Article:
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The Patient Safe-D(ischarge) program used standardized tools to educate patients about their discharge needs, test understanding of those needs, and improve medication reconciliation at admission and discharge. A quasi-randomized controlled trial of the program found that it significantly increased patients' understanding and knowledge of their diagnoses, treatment, and required follow-up care.

Formerly known as the Antenatal and Neonatal Guidelines, Education and Learning System (ANGELS), the University of Arkansas for Medical Sciences (UAMS) High-Risk Pregnancy Program links clinicians and patients across the state with UAMS, where the vast majority of the state's high-risk pregnancy services, maternal-fetal medicine specialists, and prenatal genetic counselors are located.

The Support and Services at Home (SASH®) program provides onsite assistance to help senior citizens (and other Medicare beneficiaries) remain in their homes as they age. Using evidence-based practices, a multidisciplinary, onsite team conducts an initial health assessment, creates an individualized care plan based on each participant’s self-identified goals, provides onsite nursing and care coordination with local partners, and schedules community activities to support health and wellness.

O'Toole JK, Starmer AJ, Calaman S, et al. MedEdPORTAL. 2018;14:10736.
The I-PASS structured handoff tool intends to reduce errors and preventable adverse events. This article describes the development of the I-PASS Mentored Implementation Guide. The guide was considered by I-PASS sites essential, particularly the sections on the I-PASS curriculum and handoff observations.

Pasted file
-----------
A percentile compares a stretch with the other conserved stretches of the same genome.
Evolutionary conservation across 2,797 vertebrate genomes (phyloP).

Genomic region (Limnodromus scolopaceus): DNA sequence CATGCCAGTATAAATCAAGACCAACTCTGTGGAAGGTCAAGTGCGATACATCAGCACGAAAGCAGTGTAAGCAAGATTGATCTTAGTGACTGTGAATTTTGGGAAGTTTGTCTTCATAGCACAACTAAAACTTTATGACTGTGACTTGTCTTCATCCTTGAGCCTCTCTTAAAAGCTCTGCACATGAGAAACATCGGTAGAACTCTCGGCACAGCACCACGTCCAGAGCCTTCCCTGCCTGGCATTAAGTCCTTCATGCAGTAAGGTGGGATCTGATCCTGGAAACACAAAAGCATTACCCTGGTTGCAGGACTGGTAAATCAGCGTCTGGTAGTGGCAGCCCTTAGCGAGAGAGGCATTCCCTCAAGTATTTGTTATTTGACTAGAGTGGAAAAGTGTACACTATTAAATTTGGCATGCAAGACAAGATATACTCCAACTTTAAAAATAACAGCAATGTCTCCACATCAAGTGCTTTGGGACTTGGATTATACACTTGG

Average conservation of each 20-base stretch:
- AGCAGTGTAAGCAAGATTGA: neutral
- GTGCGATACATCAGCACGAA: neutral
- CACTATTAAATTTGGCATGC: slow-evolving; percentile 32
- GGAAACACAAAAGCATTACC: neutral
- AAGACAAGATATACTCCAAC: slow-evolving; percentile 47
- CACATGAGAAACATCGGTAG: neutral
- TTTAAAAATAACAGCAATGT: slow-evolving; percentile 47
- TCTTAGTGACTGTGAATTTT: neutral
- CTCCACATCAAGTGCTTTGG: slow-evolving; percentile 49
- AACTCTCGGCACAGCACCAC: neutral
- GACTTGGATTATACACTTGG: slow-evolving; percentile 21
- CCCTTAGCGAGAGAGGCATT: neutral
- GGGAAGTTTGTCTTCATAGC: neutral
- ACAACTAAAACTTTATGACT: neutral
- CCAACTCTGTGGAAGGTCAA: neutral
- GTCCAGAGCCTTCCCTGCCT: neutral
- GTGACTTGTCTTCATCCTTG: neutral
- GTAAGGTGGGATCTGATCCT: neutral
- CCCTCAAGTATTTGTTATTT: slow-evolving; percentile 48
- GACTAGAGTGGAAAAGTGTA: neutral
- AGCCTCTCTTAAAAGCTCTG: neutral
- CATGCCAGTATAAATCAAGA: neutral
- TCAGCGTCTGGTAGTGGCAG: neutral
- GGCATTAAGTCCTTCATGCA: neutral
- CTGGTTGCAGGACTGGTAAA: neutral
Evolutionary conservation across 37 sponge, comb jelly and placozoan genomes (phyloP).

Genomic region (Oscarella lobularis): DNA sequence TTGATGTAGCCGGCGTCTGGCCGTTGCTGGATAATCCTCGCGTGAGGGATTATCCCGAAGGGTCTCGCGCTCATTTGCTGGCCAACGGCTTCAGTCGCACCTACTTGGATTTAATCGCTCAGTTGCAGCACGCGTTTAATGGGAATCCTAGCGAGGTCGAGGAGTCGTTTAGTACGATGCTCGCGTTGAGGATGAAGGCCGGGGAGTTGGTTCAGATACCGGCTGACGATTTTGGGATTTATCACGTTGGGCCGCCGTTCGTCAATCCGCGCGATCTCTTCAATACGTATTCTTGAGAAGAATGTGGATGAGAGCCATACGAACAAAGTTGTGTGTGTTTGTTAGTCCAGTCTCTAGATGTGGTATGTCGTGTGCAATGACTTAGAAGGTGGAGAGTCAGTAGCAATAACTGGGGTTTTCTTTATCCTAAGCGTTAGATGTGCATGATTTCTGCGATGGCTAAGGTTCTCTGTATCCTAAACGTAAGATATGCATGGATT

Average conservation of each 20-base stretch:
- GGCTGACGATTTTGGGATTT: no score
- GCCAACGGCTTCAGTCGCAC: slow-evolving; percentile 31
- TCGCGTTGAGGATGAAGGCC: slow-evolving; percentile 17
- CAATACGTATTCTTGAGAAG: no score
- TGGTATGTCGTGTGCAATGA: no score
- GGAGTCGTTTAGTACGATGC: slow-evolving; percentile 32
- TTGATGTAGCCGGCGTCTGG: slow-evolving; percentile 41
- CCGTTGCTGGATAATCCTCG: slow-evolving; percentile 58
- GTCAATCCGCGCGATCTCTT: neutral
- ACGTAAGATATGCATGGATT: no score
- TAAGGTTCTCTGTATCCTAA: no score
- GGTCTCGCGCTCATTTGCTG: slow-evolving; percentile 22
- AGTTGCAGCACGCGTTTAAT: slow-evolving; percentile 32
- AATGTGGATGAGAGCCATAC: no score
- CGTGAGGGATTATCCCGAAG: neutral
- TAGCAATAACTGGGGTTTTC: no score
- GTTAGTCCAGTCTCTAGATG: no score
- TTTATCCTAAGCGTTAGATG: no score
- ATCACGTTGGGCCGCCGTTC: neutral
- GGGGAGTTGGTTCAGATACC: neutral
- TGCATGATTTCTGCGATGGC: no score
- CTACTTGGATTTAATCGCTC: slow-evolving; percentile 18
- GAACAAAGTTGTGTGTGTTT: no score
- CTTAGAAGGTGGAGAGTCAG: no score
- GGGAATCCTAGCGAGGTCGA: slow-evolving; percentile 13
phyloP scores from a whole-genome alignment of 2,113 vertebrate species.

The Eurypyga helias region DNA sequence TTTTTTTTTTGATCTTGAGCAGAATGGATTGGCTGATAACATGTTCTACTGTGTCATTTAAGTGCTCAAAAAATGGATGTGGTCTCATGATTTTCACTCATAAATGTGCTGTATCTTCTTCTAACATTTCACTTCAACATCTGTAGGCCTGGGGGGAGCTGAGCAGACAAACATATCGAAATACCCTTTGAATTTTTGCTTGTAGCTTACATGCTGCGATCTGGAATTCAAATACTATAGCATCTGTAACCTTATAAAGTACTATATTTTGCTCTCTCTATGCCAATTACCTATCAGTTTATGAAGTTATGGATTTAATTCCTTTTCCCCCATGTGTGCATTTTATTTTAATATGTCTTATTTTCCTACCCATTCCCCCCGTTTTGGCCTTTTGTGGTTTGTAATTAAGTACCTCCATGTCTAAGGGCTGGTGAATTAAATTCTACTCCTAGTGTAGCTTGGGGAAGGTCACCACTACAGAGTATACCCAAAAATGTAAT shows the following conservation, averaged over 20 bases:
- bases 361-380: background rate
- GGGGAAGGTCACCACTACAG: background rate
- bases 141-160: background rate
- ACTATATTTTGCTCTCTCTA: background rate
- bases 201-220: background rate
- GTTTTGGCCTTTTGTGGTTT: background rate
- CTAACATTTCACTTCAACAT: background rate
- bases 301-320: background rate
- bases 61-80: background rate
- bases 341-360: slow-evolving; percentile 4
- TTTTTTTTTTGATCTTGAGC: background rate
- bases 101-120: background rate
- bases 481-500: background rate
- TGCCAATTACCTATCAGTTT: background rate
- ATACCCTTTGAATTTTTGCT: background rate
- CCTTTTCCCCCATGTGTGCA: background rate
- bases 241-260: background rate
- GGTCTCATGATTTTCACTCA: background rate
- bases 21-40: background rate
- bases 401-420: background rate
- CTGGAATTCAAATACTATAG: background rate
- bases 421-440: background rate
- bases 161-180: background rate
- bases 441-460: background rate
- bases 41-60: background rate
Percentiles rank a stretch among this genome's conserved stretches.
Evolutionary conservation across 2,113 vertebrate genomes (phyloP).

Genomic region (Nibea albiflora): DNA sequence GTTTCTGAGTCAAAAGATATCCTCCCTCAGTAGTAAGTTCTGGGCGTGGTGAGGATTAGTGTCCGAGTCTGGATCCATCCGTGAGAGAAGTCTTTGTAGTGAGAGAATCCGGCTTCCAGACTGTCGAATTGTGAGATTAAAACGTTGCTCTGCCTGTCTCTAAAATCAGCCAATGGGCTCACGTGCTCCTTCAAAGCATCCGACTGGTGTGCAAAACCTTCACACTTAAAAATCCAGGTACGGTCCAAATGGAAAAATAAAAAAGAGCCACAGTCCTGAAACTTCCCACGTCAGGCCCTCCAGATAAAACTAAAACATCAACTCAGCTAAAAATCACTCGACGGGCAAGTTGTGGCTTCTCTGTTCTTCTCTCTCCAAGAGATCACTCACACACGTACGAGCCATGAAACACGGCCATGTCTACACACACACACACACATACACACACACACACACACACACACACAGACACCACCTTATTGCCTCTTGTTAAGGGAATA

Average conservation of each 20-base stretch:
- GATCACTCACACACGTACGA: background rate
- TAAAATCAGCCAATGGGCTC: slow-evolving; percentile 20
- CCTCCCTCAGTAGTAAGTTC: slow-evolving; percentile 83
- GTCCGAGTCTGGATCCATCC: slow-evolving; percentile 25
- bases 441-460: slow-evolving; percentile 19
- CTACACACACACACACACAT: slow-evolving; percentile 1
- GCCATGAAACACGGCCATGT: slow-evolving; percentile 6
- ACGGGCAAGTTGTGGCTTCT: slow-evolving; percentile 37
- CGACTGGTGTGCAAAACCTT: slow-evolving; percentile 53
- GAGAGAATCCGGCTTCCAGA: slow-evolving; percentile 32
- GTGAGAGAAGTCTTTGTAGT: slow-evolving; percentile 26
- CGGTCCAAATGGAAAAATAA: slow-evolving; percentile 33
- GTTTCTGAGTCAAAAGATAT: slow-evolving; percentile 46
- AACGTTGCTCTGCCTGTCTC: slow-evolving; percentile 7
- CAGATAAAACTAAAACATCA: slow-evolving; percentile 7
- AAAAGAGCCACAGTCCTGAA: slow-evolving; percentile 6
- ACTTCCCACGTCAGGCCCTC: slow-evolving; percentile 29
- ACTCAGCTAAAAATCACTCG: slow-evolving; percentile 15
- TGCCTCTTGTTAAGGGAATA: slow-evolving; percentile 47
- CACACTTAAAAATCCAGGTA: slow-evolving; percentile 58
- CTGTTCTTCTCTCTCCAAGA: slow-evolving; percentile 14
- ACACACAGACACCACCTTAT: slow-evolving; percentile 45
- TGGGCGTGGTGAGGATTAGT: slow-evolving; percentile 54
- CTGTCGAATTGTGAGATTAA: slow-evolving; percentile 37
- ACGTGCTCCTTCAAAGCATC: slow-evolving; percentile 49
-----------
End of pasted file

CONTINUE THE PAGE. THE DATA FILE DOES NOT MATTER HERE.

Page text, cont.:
Riley W, Begun JW, Meredith L, et al. Health Serv Res. 2016;51:2431-2452.
Prior research has shown that reducing preventable perinatal harm leads to a decrease in malpractice claims. In this prospective study involving the perinatal units across 14 hospitals from 12 states and accounting for almost 350,000 deliveries, researchers found that successful implementation of 3 standard care processes resulted in a 14% decrease in harm in perinatal care from the baseline period.
Farmer B. Emerg Med (N Y). 2016;48.
Emergency departments are high-risk environments due to the urgency of care needs and complexity of communication. This commentary explores challenges associated with medication administration, handoffs, discharge processes, and electronic health records in emergency medicine and recommends strategies to reduce risks.
Boutwell A, Bourgoin A , Maxwell J, et al. Rockville, MD: Agency for Healthcare Research and Quality; September 2016. AHRQ Publication No. 16-0047-EF.
This toolkit provides information for hospitals to help reduce preventable readmissions among Medicaid patients. Building on hospital experience with utilizing the materials since 2014, this updated guide explains how to determine root causes for readmissions, evaluate existing interventions, develop a set of improvement strategies, and optimize care transition processes.
Rockville, MD: Agency for Healthcare Research and Quality; September 2016. AHRQ Publication No. 16-0035-2-EF.
Patient safety in ambulatory care is receiving increased attention. This guide includes case studies that explore how Open Notes, team-based care delivery, and patient and family advisory committees have shown promise as patient engagement and safety improvement mechanisms in primary care settings.
American Hospital Association; AHA.